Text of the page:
Pakistan’s negative image abroad cannot be countered unless the government controls religious and cultural extremism, and eliminates terrorism. The rhetoric of Pakistan being the victim of terrorism gives only one side of the truth. The other side is that Pakistan is also a source of transnational terrorism. Furthermore, the terrorist groups in Pakistan are indigenous and will not give up violence until the Pakistan government adopts a tough policy to eliminate them. The elimination of violence and terrorism of all kinds should be the highest priority of Pakistan’s civilian and military authorities.

We are living in an era of regional economic cooperation and trade. Pakistan should expand its trade and economic relations with India, Iran, Afghanistan and Central Asia. It must also look for new markets in Africa and South America. Pakistan can learn from China’s India policy. Despite territorial disputes and political differences, China has developed strong economic and trade relations with India. It has also developed trade and human interactions with Taiwan, although it views the latter as a breakaway province that needs to be brought back into China.

Foreign policy must be based on mutually advantageous considerations rather than on some puritanical ideological or religious considerations. It must identify commonalities and reduce differences with other countries. The positive experience of mutual interaction, over the years, expands areas of commonalities and reduces disagreements. One problem in Pakistan is that any foreign country, developing active relations with India, is looked at with suspicion and doubt. Pakistan’s foreign policy must reduce its India obsession.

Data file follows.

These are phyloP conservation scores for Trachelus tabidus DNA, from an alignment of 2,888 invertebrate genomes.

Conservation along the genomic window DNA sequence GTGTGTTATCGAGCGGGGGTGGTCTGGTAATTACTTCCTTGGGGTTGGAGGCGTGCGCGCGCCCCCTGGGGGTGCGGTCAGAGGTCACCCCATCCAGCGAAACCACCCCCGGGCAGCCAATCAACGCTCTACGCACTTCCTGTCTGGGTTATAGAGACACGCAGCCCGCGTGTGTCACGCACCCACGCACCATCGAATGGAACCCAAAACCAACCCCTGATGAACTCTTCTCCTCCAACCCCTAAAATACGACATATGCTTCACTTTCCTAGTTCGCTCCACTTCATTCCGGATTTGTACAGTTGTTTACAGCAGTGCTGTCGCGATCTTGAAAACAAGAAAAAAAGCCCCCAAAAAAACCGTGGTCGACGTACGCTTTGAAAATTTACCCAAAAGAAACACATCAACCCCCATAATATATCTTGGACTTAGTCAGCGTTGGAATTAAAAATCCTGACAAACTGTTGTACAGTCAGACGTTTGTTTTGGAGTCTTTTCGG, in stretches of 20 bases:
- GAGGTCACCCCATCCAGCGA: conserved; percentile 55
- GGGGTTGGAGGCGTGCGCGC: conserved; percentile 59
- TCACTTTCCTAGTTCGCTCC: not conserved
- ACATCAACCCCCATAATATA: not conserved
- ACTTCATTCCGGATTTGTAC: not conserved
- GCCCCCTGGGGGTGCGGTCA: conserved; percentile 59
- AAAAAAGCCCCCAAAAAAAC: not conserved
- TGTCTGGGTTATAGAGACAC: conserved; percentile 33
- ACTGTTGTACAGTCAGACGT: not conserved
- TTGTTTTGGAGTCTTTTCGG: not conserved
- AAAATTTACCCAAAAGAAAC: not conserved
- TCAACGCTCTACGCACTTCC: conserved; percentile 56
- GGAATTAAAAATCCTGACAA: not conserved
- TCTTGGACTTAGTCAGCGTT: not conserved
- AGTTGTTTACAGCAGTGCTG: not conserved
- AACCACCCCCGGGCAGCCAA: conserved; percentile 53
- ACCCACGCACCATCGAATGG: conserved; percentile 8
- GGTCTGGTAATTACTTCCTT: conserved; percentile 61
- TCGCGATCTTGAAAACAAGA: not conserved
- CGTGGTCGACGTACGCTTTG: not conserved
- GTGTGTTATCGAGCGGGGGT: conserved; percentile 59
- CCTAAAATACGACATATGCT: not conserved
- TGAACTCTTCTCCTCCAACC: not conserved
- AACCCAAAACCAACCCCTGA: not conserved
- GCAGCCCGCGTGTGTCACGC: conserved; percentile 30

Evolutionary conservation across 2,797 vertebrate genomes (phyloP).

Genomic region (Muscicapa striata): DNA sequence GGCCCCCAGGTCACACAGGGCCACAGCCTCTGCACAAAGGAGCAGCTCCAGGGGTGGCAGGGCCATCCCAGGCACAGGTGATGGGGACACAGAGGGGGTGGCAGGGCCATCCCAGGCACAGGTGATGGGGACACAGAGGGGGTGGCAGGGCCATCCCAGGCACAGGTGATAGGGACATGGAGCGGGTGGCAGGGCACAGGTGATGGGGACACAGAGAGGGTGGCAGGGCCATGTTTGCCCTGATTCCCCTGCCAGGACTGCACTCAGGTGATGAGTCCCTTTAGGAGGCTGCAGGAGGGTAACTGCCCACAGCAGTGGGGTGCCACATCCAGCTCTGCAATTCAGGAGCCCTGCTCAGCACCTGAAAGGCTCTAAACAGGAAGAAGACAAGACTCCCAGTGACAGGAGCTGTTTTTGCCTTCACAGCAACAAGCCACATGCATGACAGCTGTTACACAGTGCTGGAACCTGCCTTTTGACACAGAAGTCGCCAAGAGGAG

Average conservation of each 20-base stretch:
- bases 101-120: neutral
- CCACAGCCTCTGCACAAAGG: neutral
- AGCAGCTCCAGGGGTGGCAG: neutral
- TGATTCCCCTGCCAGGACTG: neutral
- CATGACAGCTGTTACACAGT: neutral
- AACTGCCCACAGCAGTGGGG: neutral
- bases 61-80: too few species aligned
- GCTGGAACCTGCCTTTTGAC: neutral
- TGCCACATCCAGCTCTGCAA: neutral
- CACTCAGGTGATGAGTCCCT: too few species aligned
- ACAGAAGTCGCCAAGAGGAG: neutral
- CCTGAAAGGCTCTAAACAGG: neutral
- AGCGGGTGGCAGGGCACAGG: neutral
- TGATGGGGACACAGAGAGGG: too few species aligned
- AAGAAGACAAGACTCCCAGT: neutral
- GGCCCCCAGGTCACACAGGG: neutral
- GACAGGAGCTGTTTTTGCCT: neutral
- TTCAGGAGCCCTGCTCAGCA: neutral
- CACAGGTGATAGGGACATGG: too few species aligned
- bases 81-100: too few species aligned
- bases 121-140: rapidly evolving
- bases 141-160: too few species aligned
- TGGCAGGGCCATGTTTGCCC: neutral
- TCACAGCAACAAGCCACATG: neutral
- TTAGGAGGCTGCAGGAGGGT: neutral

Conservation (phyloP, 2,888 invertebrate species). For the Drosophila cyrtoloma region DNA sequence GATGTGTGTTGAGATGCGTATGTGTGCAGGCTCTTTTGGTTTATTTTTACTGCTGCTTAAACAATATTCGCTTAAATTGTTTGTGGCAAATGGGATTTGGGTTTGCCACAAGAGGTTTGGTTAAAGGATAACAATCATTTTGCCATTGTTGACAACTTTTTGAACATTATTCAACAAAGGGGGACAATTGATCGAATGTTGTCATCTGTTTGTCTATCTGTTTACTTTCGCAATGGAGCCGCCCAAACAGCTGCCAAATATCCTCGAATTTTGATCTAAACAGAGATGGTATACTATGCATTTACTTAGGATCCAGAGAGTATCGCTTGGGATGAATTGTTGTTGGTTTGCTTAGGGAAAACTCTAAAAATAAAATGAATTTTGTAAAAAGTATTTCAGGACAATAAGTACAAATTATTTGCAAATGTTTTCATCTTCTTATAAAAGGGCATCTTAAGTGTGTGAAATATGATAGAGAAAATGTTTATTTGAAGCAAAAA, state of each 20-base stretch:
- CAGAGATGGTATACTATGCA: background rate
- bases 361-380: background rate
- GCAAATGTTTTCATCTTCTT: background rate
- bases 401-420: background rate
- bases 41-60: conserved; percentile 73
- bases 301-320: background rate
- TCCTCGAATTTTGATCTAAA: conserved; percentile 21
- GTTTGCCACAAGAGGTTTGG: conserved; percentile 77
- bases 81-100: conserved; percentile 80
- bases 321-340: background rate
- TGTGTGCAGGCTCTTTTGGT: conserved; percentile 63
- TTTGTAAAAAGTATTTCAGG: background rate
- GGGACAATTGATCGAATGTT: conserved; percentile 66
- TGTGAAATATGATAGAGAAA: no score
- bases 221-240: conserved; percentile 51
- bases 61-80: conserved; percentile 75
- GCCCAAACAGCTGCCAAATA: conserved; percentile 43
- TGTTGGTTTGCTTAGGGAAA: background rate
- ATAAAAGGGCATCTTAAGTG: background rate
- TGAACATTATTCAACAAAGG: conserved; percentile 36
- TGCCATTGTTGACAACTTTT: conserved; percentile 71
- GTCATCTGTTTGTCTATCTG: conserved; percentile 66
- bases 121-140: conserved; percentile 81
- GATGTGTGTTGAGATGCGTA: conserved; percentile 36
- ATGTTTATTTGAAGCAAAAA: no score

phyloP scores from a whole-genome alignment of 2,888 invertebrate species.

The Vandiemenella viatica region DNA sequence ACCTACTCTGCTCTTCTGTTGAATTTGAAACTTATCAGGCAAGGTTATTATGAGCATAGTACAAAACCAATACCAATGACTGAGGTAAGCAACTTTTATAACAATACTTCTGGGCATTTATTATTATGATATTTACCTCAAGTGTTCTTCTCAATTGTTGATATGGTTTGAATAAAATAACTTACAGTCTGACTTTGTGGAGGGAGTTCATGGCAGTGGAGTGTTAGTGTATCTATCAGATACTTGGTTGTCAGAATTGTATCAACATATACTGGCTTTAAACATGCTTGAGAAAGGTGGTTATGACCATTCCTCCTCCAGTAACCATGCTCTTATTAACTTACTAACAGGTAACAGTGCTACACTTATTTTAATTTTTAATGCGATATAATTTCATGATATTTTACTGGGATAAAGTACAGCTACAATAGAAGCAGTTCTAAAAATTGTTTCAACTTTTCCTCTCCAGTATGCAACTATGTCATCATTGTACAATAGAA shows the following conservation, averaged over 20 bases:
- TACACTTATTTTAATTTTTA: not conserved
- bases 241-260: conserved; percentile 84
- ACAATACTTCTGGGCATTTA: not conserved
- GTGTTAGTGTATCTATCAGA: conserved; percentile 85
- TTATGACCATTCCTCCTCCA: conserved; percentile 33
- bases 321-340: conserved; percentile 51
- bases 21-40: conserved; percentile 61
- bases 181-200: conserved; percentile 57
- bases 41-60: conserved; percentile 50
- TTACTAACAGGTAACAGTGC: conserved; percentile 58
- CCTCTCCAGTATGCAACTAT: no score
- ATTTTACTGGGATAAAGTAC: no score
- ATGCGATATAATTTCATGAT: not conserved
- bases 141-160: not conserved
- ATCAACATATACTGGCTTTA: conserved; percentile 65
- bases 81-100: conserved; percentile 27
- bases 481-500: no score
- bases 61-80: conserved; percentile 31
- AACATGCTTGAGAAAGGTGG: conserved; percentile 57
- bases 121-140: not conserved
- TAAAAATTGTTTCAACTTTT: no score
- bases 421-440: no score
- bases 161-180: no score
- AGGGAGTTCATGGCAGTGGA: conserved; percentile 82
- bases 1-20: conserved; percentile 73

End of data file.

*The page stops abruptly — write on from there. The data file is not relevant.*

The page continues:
There are no purely religious wars or purely religion-based friendships today. Pakistan may emphasise common religion and culture with Muslim states; however, this cannot be a basis of enduring relationships unless other more practical considerations are developed in terms of political, security, economic and trade interests. Bilateral relations can be strengthened by a transfer of technology, exchange of qualified human power and promotion of non-official societal linkages.

The Muslim world is diversified in terms of historical backgrounds, political orientations and agendas, and power interests. Therefore, it is difficult to cultivate an operational consensus on regional and international issues among the Muslim states. However, cooperation can be built on pragmatic political and economic considerations. Pakistan must avoid involvement in intra-Middle East political conflicts, dynastic jealousies and power politics. It should not take a partisan position on internal strife and power struggles in Arab states, like Syria, Bahrain and Egypt.

Pakistan needs to cultivate friendly interactions with as many countries as possible if it wants to cope with internal and external challenges. It must also pursue active diplomacy in international and regional organisations. Such activism provides opportunity to remove misperceptions about Pakistan. It should ensure peace on its borders and within its territory as well, if it wants to come out of its present economic, political and strategic predicament. It must recognise the realities of the current international order rather than live in a self-created world of illusions and denials.

Published in The Express Tribune, March 10th, 2014.